Separate names with a comma.
Discussion in 'Supercharging & Charging Infrastructure' started by TEG, Sep 13, 2015.
I was mistaken. Thanks for the correct information.
Yes, the Tesla owner can use the J1772. A J1772 EVSE by way of using an open industry standard for EV charging by default implies it welcomes all EVs (including Teslas) unless there is signage that says otherwise (including situations where it is clear it is employee parking and not for the general public) or some form of electronic/physical access control (like a membership card or account or physical key required).
I don't see how there is any doubt about this. Someone up thread wanted to post something about charging networks possibly not welcoming Teslas charging using the included J1772 adapter and I posted clear counterexamples in those charging networks' policy statement that shows Teslas are welcome to use that adapter.
Something like a 14-50 or 120V socket is a different case. You can't assume by default it was installed there for EV charging, and if I were in the situation, I would ask for permission before plugging in. If I happened to own a non-Tesla EV and one of these Model S to J1772 adapters, I would at minimum ask the destination charger owner for permission first before plugging in. Judging by the attitude/position of some here, I'm guessing they would plug in without asking even if it was trivial to ask.
If the signage is up to the quality of this pictured Destination Charging host, the question answers itself.
("All Tesla cars are Electric Vehicles. Not all Electric Vehicles are Teslas.")
Hyatt Regency Austin TX:
This is correct with the proviso that each host location is separately negotiated. A location is not automatically given the option of accepting these donations or supplements to the cost of installation. It depends on whether the location qualifies and of course the judgement of the individual the Tesla negotiator as to whether a location warrants this sort of Tesla contribution. As was alluded to, some private email communications have become public information so we can learn what was offered to individual locations. However, there is no guarantee that these same Tesla contributions will be granted to just any location.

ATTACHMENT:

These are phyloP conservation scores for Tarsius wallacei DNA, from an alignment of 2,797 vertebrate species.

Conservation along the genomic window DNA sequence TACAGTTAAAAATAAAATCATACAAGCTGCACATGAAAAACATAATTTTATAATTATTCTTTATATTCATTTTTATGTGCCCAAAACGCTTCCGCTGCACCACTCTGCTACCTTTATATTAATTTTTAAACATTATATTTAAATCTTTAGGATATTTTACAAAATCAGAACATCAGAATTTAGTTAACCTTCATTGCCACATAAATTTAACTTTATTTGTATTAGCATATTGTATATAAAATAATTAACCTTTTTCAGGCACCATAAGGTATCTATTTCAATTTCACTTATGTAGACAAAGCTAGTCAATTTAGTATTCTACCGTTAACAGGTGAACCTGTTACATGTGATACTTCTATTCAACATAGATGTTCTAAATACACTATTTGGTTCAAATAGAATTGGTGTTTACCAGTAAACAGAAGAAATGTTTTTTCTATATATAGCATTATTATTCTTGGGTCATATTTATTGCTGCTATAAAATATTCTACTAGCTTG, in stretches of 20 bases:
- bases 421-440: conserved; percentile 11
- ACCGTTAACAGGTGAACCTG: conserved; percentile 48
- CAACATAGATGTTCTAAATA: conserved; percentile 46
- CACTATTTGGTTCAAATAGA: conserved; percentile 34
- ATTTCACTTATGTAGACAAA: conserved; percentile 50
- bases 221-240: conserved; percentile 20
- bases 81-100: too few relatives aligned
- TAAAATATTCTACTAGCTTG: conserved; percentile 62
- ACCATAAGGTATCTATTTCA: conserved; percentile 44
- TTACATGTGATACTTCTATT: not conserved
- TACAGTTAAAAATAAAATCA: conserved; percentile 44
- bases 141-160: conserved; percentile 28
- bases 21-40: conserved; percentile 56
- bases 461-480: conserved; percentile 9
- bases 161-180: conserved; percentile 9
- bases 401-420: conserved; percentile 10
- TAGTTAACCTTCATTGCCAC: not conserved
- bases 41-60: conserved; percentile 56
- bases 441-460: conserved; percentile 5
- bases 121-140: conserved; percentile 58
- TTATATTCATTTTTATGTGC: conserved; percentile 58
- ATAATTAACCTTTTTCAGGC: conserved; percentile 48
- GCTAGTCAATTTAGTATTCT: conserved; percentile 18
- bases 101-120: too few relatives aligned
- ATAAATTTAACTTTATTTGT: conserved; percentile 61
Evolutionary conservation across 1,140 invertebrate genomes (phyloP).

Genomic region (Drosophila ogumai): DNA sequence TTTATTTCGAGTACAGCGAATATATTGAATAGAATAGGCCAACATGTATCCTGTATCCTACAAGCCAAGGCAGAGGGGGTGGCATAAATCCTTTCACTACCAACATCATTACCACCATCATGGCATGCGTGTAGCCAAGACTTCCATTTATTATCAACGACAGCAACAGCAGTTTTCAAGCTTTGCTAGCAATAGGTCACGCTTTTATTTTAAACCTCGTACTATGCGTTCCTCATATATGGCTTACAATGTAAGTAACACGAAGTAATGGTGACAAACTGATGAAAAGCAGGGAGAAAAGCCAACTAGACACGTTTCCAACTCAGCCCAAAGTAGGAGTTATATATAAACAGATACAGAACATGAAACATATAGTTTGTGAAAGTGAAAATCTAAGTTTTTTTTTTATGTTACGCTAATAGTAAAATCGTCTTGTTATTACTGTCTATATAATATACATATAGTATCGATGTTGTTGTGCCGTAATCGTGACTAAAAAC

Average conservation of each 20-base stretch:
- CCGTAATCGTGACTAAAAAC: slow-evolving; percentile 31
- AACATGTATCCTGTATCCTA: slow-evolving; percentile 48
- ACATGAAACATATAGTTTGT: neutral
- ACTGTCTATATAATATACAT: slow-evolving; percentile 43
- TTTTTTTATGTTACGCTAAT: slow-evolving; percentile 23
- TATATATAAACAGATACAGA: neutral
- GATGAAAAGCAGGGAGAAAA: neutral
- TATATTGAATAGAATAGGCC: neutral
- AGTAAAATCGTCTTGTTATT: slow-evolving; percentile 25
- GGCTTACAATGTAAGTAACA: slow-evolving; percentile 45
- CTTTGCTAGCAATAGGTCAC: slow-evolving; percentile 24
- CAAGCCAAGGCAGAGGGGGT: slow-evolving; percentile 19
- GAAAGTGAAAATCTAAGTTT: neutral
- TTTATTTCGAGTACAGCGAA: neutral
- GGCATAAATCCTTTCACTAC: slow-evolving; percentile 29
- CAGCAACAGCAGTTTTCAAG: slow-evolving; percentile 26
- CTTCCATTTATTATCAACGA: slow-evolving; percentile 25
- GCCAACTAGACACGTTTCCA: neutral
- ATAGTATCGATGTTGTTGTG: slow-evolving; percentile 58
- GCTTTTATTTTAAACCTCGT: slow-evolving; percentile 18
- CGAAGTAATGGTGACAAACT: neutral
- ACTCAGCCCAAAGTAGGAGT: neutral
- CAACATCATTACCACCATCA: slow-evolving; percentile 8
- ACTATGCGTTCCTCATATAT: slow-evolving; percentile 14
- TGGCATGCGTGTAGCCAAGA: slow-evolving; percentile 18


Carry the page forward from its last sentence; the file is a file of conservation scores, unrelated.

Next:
I was thinking along the lines that Tesla was providing the HPWC for Teslas and the J1772 for "other cars" that can't use the HPWC. So in the spirit of other cars not being allowed to use the HPWC (with an adapter) should Tesla owners be allowed use the J1772 station (with their adapter)? Not in generic situations... just these examples where a Tesla Destination program installs one of each. That's where the doubt came in my mind.
Even in this situation, no doubt came into my mind. Tesla is installing those J1772 as a goodwill gesture so other EVs can also have access to destination charging, but by installing two HPWC for every one J1772 they are still prioritizing Tesla owners. I see no reason why Tesla or the location owner would not allow a Tesla owner to charge at the J1772 if the other two HPWC are filled up. And there have been no "non-Tesla charging only" signs posted, while there have been "Tesla charging only" signs posted, so I have not seen an example yet where the policy can be interpreted this way.